The National Press Club, with more than a century of history behind it, is known for its luncheon gatherings that have featured U.S. presidents, visiting world leaders, and other prominent persons to address the media members and answer questions about current affairs. Now, with the collection Food for Thought: Presidents, Prime Ministers, and Other National Press Club Luncheon Speakers, the Library of Congress provides online access to digital recordings of the National Press Club lunchtime events from 1954-1989.
The collection includes brief background information of each highlighted speaker as well as a link to a longer biographical essay on that person with additional historical context related to the person’s National Press Club lunchtime speech.
Although each recording is unique, the lunchtime recordings are typically around 1 hour, with about 5 minutes devoted to introductions, 15-20 minutes to the speech, and 30-35 minutes for Q&A. Each recording is accompanied by a photo of the speaker and also features a lists of topics discussed during the speech and Q&A session and the start and end times of the recordings related to those topics.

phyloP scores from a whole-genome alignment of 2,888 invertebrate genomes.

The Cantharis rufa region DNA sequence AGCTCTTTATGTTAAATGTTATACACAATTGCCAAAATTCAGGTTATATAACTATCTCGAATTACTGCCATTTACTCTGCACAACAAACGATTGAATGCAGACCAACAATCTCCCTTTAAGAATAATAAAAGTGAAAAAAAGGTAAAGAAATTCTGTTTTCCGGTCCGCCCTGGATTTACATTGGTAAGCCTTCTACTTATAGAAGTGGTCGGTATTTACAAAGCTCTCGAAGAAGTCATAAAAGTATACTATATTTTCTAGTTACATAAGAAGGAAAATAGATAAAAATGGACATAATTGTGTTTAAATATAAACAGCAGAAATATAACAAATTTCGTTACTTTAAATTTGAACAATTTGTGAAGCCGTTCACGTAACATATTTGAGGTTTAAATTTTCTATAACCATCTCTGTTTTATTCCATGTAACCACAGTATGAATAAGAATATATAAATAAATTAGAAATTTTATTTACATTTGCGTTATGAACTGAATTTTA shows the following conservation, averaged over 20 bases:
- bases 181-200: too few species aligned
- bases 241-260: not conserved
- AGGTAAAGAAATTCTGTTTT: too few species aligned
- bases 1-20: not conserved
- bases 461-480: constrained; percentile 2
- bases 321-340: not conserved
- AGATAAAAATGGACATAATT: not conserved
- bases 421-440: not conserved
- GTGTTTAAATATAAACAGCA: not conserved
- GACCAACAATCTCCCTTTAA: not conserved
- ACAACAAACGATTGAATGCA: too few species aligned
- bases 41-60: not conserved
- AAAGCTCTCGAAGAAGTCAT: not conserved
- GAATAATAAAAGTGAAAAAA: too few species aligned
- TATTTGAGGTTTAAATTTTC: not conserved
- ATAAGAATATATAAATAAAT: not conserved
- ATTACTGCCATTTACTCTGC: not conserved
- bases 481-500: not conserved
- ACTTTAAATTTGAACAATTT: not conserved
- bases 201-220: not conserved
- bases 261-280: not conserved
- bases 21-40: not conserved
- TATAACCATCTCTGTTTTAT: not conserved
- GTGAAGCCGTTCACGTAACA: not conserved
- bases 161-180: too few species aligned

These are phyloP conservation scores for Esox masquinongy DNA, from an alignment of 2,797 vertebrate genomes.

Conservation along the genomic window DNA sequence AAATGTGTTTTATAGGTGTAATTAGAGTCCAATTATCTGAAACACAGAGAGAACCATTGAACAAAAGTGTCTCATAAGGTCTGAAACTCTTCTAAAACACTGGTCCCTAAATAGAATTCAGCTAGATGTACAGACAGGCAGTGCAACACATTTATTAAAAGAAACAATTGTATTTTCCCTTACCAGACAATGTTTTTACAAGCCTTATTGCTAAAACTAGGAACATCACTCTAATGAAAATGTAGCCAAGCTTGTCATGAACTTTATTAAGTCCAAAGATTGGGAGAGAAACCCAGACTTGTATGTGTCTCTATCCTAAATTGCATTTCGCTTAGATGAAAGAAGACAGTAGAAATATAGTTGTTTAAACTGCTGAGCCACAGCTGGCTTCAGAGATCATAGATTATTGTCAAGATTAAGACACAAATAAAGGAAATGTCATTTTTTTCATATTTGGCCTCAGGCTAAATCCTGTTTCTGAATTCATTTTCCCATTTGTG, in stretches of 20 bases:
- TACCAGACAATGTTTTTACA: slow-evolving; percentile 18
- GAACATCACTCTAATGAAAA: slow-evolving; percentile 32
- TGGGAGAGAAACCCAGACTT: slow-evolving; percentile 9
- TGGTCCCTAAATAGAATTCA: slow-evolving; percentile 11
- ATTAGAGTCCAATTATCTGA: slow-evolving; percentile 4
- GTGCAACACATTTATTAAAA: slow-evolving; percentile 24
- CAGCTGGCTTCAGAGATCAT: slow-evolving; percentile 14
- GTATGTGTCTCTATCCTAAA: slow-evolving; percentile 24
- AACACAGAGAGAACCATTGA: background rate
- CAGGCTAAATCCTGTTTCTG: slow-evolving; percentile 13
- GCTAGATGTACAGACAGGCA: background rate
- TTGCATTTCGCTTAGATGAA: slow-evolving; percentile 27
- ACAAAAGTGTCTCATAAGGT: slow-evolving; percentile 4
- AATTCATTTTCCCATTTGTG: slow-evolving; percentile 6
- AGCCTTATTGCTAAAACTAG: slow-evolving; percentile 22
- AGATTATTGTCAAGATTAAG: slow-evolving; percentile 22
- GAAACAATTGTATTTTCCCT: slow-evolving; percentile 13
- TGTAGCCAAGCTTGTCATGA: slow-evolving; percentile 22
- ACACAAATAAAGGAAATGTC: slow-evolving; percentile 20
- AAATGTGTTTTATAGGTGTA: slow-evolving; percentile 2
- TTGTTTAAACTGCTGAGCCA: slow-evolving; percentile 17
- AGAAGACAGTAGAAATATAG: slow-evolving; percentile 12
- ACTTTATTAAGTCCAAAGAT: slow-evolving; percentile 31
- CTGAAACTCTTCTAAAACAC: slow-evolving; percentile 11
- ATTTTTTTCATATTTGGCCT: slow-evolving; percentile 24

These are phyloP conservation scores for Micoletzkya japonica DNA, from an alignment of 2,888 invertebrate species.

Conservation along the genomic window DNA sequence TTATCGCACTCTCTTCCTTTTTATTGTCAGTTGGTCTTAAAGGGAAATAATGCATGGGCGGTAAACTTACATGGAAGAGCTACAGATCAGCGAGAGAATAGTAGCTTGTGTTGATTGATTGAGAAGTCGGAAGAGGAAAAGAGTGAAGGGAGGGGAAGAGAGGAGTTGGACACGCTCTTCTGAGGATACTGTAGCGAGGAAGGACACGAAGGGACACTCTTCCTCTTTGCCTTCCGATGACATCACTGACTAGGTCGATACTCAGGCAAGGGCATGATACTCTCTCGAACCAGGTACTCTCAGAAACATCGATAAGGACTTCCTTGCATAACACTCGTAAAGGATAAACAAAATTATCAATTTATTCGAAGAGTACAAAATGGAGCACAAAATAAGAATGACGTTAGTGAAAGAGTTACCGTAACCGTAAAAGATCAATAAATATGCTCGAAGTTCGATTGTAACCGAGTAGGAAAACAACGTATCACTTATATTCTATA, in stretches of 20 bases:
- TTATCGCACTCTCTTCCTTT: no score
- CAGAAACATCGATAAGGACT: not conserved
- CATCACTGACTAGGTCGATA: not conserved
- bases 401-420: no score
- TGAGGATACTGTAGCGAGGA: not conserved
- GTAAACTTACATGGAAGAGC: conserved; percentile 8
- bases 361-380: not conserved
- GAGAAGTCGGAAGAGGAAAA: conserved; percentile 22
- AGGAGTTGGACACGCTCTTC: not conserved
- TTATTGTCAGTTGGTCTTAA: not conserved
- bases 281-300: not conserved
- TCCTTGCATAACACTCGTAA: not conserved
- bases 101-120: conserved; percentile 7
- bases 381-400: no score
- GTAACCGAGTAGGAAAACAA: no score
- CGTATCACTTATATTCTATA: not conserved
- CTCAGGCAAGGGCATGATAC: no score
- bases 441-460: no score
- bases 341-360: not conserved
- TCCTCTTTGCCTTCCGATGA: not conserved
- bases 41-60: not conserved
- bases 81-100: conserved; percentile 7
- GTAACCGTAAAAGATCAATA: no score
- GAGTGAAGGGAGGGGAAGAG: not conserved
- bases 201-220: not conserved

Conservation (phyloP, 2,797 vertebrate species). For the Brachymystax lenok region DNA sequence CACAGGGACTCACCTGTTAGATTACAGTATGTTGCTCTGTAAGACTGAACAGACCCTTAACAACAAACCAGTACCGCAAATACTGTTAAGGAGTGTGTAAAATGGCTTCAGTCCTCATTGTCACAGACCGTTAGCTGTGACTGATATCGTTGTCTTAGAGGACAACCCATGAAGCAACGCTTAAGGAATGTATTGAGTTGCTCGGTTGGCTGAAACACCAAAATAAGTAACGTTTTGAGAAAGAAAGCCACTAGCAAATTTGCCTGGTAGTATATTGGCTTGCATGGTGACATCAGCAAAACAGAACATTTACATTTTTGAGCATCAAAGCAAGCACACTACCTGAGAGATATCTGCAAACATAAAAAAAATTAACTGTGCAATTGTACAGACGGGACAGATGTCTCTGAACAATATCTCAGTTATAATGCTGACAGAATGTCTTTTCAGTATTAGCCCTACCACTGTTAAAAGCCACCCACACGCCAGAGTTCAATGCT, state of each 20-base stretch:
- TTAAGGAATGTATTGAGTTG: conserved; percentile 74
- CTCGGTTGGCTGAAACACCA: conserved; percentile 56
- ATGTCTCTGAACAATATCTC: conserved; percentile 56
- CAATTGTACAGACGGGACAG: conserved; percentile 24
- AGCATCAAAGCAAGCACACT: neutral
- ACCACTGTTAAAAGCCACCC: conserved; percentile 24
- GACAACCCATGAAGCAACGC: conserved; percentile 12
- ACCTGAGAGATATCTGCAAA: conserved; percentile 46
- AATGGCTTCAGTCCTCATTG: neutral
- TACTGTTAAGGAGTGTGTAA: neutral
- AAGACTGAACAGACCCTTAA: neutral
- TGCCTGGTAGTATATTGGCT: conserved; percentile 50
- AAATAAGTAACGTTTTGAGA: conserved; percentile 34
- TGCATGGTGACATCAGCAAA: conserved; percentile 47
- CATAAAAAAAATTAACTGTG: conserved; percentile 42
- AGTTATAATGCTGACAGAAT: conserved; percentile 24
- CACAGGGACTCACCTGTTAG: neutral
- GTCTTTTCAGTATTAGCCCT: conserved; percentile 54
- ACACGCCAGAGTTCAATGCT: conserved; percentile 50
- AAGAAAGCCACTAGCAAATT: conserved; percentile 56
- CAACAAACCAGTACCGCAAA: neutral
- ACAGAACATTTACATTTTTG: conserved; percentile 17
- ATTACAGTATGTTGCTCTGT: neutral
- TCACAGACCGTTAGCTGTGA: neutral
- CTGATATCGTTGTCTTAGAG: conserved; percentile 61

Speakers by date (alphabetical order)
- Herbert Hoover, March 10, 1954
- Harry S. Truman, May 10, 1954, April 12, 1958, December 8, 1958, November 2, 1961
- Richard M. Nixon, May 21, 1958
- Dwight D. Eisenhower, January 14, 1959
- Fidel Castro, April 20, 1959
- Nikita Khrushchev, September 16, 1959
- Leonard Bernstein, October 13, 1959
- Charles de Gaulle, April 23, 1960
- Edward R. Murrow, May 24, 1961
- Adlai E. Stevenson, June 26, 1961
- Alfred Hitchcock, March 14, 1963
- A. Philip Randolph, August 26, 1963
- Jonas Salk, April 12, 1965
- Ronald Reagan, June 16, 1966
- Margaret Thatcher, September 19, 1975
- Muhammad Ali and Ken Norton, August 27, 1976
- Anwar Sadat, February 6, 1978
- Menachem Begin, March 23, 1978
- Bob Hope, July 8, 1980
- Jimmy Carter, October 14, 1980
- George H. W. Bush, March 20, 1981
- James Baldwin, December 10, 1986
- Gerald R. Ford, June 6, 1988
- James H. Billington, January 12, 1989
- Audrey Hepburn, April 7, 1989
For ideas on how to use the collections with students, take a look at the Teaching with the Library of Congress blog post below by former Library teacher in residence, Tom Bober.